Jotul Firelight 12 Newbie

leopinetree Posted By leopinetree, Aug 7, 2018 at 11:03 AM

  1. leopinetree

    leopinetree
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    Hello everyone,

    New to the forum here. I will debut with many questions about my wood stove.

    We moved into this house 3 years ago, the wood stove sat in th basement unused since we had no idea if it was safe to use. I finally had the flue inspected and it looks squeaky clean, the tech said the stove looks good and other than needing a new damper gasket it should be safe to fire up.

    I am attaching some pictures of the interior of the stove. My questions:

    1. Do you guys think everything looks in order? I am specially concerned with the cat combustor.

    2.I read plenty on the wood x ecobrick dilema and wondered what would be easier for someone with zero experience heating with wood.

    3. The manual doesn’t mention the size of the gasket for the damper. Anyone would happen to know if 1/4 is the one?

    The stove seats in a basement, we plan on using as a supplement to our obscenely expensive electric heat. I plan on cuting vents of the floor for cold air return and hopefully enough heat will make it up the basement stairs.

    Thanks!

    Leo
    43ECE77A-6990-4B94-BDD9-455C8F738ED2.jpeg 35FB4E56-4ACB-44F0-90DC-1D053D13C2AE.jpeg 529BF365-FEC7-43A5-B9B4-99868C0A8D8B.jpeg 15AF8588-5001-43EC-B22C-185878455CD8.jpeg 037FD9EE-2F64-424C-ADB4-98E43DACA633.jpeg 70A1DF2D-C891-4C8C-B0DC-B66AAC3742D9.jpeg 3E60E739-1F24-4F08-8C81-F6F7436E946E.jpeg
     
  2. begreen

    begreen
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    The cat is partially plugged and needs to be gently cleaned. Try brushing with a soft brush and vacuuming.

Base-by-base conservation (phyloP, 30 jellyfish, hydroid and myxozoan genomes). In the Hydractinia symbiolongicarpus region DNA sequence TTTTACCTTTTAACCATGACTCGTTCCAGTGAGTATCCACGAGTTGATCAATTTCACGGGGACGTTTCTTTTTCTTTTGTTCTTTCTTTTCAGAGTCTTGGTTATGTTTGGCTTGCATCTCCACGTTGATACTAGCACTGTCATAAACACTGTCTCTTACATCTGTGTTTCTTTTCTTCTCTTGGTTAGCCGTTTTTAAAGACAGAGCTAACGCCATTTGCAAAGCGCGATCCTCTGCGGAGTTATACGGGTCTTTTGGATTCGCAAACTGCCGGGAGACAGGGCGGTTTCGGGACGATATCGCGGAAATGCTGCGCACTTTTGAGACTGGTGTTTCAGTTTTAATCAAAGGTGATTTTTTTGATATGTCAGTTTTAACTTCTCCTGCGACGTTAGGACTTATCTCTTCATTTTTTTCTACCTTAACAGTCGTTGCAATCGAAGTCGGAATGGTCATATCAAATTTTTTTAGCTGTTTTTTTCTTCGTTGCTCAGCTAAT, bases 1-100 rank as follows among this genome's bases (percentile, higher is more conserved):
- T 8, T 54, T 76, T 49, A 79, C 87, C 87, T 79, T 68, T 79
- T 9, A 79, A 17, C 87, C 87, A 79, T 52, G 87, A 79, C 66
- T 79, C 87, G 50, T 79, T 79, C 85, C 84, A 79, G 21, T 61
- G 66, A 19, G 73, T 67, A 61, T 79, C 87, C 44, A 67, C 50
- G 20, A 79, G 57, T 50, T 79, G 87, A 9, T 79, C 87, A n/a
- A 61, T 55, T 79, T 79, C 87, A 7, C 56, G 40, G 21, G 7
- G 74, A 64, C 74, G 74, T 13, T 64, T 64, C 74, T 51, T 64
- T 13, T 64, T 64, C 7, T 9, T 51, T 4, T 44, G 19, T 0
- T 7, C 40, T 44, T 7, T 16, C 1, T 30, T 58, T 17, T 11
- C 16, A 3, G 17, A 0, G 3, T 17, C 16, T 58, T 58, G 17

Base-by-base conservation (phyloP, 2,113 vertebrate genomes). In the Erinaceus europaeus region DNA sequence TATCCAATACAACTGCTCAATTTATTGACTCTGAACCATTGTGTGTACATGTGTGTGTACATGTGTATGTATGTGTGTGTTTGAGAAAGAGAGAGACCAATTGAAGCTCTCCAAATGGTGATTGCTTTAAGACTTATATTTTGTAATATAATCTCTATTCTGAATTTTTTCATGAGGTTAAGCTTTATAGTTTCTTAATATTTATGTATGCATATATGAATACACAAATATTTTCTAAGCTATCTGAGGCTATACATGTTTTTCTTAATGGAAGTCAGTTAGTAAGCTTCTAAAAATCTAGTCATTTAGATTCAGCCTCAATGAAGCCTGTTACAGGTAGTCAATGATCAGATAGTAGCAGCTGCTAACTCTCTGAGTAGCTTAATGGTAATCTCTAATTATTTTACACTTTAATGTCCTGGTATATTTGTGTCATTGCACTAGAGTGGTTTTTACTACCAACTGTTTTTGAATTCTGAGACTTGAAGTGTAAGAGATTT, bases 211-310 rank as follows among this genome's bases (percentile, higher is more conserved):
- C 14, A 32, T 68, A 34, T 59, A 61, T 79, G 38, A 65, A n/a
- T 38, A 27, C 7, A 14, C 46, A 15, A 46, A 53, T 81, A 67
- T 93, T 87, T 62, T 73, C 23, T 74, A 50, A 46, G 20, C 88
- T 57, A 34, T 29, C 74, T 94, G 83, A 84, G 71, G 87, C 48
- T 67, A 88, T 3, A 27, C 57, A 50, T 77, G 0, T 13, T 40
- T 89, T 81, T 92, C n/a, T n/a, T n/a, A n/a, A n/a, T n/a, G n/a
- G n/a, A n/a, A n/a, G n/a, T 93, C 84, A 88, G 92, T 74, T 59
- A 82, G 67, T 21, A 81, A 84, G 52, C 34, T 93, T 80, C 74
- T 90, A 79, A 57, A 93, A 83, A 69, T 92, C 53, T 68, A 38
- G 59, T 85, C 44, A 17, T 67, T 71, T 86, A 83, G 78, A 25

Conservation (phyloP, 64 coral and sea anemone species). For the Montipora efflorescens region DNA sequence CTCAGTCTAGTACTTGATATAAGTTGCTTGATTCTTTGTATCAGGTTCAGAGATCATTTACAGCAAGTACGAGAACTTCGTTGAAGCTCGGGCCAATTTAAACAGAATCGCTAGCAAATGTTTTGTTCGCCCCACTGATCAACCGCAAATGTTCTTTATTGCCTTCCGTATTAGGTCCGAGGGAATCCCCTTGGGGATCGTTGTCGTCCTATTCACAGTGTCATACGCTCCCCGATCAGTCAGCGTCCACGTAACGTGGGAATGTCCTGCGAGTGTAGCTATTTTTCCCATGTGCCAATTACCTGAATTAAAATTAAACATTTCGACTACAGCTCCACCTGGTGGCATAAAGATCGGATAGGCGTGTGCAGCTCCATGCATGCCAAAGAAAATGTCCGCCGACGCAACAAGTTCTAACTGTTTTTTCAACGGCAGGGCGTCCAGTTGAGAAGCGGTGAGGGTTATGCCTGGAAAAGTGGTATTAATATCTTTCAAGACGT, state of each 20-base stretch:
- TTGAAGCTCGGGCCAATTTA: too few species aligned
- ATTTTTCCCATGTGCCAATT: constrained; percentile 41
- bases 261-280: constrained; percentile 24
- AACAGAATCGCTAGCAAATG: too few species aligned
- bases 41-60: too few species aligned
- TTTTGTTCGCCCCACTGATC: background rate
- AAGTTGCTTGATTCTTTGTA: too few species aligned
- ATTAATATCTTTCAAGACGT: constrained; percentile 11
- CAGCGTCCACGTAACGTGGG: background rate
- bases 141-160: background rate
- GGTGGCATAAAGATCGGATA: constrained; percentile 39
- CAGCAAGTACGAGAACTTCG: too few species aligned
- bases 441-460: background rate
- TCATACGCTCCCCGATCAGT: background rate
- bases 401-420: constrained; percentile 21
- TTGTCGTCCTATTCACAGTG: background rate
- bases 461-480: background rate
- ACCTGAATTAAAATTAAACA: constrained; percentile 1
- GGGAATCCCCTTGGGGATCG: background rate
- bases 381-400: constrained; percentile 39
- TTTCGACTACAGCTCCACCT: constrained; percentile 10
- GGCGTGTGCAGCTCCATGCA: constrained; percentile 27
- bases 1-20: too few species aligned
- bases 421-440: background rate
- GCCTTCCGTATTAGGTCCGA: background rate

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  3. Ashful

    Ashful
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    Or a soft pipe cleaner.

    Marking for later discussion. I owned three Jotul Firelights, until just a few years ago. Yours is in the later years of F12 production, as evidenced by the doghouse door.
     
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  4. leopinetree

    leopinetree
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    Thanks guys. I am going to clean the cat mechanically as suggested.
     
  5. leopinetree

    leopinetree
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    Thanks, Ashful. I don’t know much about these stoves so I might bug you in the near future.
     
  6. Ashful

    Ashful
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    Hey, got in late tonight. I was hoping to look up the combustor that some members have switched to in recent years, but I'll have to get to that another evening. These are decent stoves, but they tend to eat most of the replacement combustors. If you have an original combustor, and its still in good shape, you'll be good with that for now. But, combustors are replacement items, you'll need a new one someday.

    You're going to want good dry wood to run that thing, downdraft combustor stoves like the Firelight aren't the easiest to get into active reburn, but they work wonderfully once you're there. Dry wood is key.